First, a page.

Downward pressure on German real estate loan pricing could persist, with a survey of the country’s lenders showing that an 8 basis points (bps) decline is expected this year.
The 2016 German Debt Project report, compiled by the International Real Estate Business School at the University of Regensburg, showed that net margins for new lending across the sample could drop to an average 111 bps by the end of the year.
The report was based on interviews with 23 German lenders holding an aggregate property loan book of €183 billion.
Net margins for new lending fell by 11.5 bps during 2015 across the sample, bringing pricing to an average 118 bps. The decline was sharper than in 2014, when pricing fell on average 4 bps.
Commercial real estate margins dropped by 8 bps, while residential financing margins were down almost 20 bps.
Interviewees expressed the hope that pricing would bottom out in 2017, although some questioned how competitive pressure will be eased.
Loan-to-values across the portfolio were 68.2 percent, up marginally from 67.8 percent. The report also noted that covenants are coming under competitive pressure.
“Operating margins are only risk-congruent if the real estate market risks persist at their current level and the need for risk provisioning thereby remains low – and regulation does not continue to intensify, although this is a clear possibility,” said Markus Hesse, CEO of the business school and one of the report’s authors.
However, most full-service banks are allocating increasing resources to real estate financing, due to the continued profitability of the sector. Insurance companies and pension funds are also increasing their commitment to real estate equity and debt.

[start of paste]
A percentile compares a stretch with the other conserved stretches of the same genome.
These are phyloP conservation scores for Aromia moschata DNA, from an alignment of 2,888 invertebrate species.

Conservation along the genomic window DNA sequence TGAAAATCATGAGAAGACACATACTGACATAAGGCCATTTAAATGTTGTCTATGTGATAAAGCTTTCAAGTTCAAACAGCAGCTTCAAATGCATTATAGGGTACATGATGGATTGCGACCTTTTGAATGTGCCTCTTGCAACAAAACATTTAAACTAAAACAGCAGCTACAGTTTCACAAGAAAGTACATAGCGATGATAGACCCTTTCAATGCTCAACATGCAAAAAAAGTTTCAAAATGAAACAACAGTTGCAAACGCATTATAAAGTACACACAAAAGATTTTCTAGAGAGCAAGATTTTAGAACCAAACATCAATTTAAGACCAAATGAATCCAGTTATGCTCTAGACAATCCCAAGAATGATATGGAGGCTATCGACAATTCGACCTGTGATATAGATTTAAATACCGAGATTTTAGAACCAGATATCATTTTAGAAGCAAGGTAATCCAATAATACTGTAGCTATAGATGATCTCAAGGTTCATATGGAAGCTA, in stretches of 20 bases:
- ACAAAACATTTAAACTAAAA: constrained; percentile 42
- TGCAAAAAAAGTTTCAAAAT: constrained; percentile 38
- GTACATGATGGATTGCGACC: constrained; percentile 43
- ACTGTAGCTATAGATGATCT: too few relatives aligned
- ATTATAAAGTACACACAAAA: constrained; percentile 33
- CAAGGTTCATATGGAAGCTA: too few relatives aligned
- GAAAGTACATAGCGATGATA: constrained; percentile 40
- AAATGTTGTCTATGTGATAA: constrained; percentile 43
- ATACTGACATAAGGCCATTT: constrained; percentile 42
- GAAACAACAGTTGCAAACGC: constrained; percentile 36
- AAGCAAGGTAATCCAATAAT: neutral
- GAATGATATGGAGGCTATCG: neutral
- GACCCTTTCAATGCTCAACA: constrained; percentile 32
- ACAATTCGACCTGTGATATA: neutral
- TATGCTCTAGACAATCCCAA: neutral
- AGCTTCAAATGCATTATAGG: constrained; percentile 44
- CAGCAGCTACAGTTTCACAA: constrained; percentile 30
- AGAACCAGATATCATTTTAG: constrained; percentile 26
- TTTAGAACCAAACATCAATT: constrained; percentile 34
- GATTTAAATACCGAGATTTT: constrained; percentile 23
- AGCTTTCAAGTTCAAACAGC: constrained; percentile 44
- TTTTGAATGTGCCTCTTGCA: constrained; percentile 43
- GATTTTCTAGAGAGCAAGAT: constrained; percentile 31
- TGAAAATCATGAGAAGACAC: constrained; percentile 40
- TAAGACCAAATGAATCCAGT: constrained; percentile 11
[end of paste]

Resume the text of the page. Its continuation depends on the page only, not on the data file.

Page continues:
The new business growth rate was 19.8 percent during 2015, more than double 2014’s growth. Total new lending was €137.2 billion, up from €114.6 billion in 2014.
Growth continued into the first half of 2016, with new business up by around 20 percent during the six month period. The organisations surveyed anticipated volume growth of just 6 percent for full-year 2016, although the authors said this was “unduly cautious” despite noting that CRE transaction volumes dipped in Q2.
“Business is becoming ever more complex,” commented Tobias Just, head of scientific research at the business school. “What is noticeable is the strong growth in the financing of operator real estate, properties outside of the top cities and in project financing.”
During 2015, new business growth for commercial real estate including commercial project financing was 37 percent, while lending to institutionally-held residential fell by 8 percent. Banks are increasingly focussing outside of Germany’s ‘A’ cities, with 57 percent new business growth outside the top seven cities.
Growth in development financing was 22.6 percent (€7 billion in absolute terms) versus 18.9 percent growth (€17 billion) in the financing of existing properties during 2015.
Overall, lenders’ loan books continued to grow. Portfolio growth across the sample was 5.9 percent. Growing their loan books enabled lenders to achieve growth in profits in 2015, despite margin pressure, the report said.
The volume of non-performing loans held by German lenders continued to decrease. NPLs fell from €19.1 billion (4.4 percent of the portfolio) in 2010 to €6.8 billion (1.5 percent) in 2015.
On the subject of the UK’s EU referendum result, the report said that some lenders who had planned to set up or expand their business in the UK were “wrong-footed” by the Brexit vote and some have put plans on hold.